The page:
Mr. Speaker, I am honoured to stand before you to reaffirm our government’s commitment to advancing reconciliation with aboriginal people who suffered from the residential school system.
This week marks the closing event of the Truth and Reconciliation Commission. This event marks a significant milestone in the successful implementation of the Indian Residential Schools Settlement Agreement, and in meeting the goal of moving towards healing, reconciliation and resolution of the sad legacy of the residential school system in Canada.
Today, to all former students who have come forward to speak about their experiences, to all who have shown extraordinary courage and resilience, to their families, and to everyone who has suffered from the impacts of this very dark chapter in our history, I would like to offer a statement of reconciliation.
The strength, determination, and resilience they and many former students I have met shared in discussing their experiences and in talking about the legacy of the Indian residential schools is admirable. These qualities are necessary to ensure that Canadians have a greater understanding of the long-standing harms caused by the Indian residential school system for aboriginal people across Canada.
On June 11, 2008, the Prime Minister apologized on behalf of the Government of Canada, and all Canadians, for the forcible removal of aboriginal children from their homes and communities to attend Indian residential schools.
In this historic apology, the Prime Minister recognized that there is no place in Canada for the attitudes that inspired the Indian residential school system to ever prevail again.
The apology affirmed Canada’s commitment to joining aboriginal peoples on a journey of healing towards reconciliation.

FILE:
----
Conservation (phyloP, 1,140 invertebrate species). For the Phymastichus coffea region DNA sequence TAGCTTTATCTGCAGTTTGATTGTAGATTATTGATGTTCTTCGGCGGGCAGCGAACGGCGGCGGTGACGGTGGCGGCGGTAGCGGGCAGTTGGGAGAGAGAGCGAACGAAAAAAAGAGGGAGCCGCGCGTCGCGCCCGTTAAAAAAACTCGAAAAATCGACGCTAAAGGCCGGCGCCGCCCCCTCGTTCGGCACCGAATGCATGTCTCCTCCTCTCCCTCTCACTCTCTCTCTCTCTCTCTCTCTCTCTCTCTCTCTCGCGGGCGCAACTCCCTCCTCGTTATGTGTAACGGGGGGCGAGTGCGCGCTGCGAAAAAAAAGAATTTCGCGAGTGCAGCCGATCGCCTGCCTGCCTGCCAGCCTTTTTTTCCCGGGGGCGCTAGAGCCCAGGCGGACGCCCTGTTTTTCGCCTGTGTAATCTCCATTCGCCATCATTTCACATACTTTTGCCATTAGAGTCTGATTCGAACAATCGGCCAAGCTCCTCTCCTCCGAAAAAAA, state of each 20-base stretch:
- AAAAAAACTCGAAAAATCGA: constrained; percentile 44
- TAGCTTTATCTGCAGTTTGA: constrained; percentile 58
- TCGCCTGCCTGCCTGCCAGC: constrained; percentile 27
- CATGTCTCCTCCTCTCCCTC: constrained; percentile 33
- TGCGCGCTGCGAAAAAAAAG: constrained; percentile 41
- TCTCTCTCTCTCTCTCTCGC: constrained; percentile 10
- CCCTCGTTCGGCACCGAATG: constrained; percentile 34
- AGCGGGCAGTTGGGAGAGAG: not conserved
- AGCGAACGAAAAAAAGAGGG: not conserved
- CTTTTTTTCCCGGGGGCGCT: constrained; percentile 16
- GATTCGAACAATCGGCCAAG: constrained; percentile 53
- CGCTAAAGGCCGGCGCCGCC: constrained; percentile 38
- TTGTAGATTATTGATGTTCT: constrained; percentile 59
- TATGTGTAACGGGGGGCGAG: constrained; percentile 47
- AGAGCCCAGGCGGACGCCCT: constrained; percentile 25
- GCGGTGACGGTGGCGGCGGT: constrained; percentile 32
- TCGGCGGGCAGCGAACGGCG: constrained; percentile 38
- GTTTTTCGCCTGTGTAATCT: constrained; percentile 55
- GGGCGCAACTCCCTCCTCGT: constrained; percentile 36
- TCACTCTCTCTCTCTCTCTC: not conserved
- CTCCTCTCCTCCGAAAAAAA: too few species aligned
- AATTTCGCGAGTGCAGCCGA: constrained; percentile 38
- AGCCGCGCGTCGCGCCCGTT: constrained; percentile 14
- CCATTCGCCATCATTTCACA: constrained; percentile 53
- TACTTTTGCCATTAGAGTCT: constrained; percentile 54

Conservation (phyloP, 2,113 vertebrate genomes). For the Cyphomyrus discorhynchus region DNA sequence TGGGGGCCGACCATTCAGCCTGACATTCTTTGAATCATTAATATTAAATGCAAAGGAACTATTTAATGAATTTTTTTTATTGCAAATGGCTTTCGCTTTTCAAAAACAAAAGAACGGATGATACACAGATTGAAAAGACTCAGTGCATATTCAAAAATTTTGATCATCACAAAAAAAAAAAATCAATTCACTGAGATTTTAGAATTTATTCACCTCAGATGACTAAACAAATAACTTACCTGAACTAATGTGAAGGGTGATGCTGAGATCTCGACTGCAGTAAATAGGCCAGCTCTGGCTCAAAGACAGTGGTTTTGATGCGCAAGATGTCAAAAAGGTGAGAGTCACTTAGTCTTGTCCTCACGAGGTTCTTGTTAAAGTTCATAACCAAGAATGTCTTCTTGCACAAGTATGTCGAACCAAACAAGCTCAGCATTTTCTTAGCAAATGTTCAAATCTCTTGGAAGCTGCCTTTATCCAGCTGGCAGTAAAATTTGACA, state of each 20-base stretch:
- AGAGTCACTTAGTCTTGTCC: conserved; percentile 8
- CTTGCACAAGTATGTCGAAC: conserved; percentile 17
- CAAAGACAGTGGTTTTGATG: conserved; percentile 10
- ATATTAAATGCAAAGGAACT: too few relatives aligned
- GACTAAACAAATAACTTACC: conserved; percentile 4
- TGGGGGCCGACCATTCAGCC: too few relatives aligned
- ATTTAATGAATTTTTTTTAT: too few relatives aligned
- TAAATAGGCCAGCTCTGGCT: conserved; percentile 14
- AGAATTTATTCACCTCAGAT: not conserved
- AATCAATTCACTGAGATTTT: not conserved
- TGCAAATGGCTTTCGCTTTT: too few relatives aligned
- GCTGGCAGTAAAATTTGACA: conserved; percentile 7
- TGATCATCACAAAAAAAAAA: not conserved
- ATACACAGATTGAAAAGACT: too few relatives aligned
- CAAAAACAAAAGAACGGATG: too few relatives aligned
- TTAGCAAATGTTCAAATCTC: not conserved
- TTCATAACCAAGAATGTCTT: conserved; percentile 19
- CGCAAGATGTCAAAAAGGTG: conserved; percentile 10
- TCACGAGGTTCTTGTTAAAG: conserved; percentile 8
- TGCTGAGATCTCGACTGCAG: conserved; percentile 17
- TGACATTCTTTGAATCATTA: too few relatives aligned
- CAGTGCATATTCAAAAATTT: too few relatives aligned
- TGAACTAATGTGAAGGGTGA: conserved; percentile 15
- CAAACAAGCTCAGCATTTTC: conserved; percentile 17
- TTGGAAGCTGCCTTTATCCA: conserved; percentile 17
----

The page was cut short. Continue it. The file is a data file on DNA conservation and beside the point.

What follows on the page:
The commission was mandated with a unique opportunity to educate all Canadians on the Indian residential schools to forge a new relationship between aboriginal peoples and other Canadians. While this is the commission's closing event, the work to heal the relationship between aboriginal and non-aboriginal Canadians must continue.
On this day, let us commit to taking one more step together to rebuild the relationship between aboriginal and non-aboriginal Canadians. This renewed relationship requires sharing the truth.
Compiled through the work of the commission, the historical record of Indian residential schools made possible by the thousands of individuals who courageously came forward to tell their stories is an achievement of national significance. This profound and lasting record will help Canadians toward renewed relationships based on understanding and respect.
Reconciliation is a goal that will take the commitment of multiple generations, and the Government of Canada understands the importance of transforming how it works with aboriginal people and shifting attitudes and perceptions among all Canadians.
Reconciliation is an active process that requires ongoing engagement. The government looks forward to continuing dialogue with all Canadians, aboriginal and non-aboriginal alike, about advancing reconciliation.
To that end, Canada is committed to working toward reconciliation, building on the Prime Minister's historic 2008 apology to former students of Indian residential schools, their families and communities. This will be achieved by acknowledging, learning from and addressing past wrongs, being responsive to aboriginal peoples' expressed needs and priorities, actively engaging Canadians in reconciliation efforts, and commemorating the significant contributions of aboriginal peoples and cultures to Canadian society.
The stained glass window installed in the Centre Block of Parliament is a poignant reminder of the true meaning of reconciliation, not only for the members of Parliament who enter through the door above which it sits, but for all Canadians.
I am confident that we will be able to continue healing as a nation, building on the work of the Truth and Reconciliation Commission. It is in this spirit that Canada pledges that it will continue its efforts to advance reconciliation.
To that end, Canada is committed to working towards reconciliation.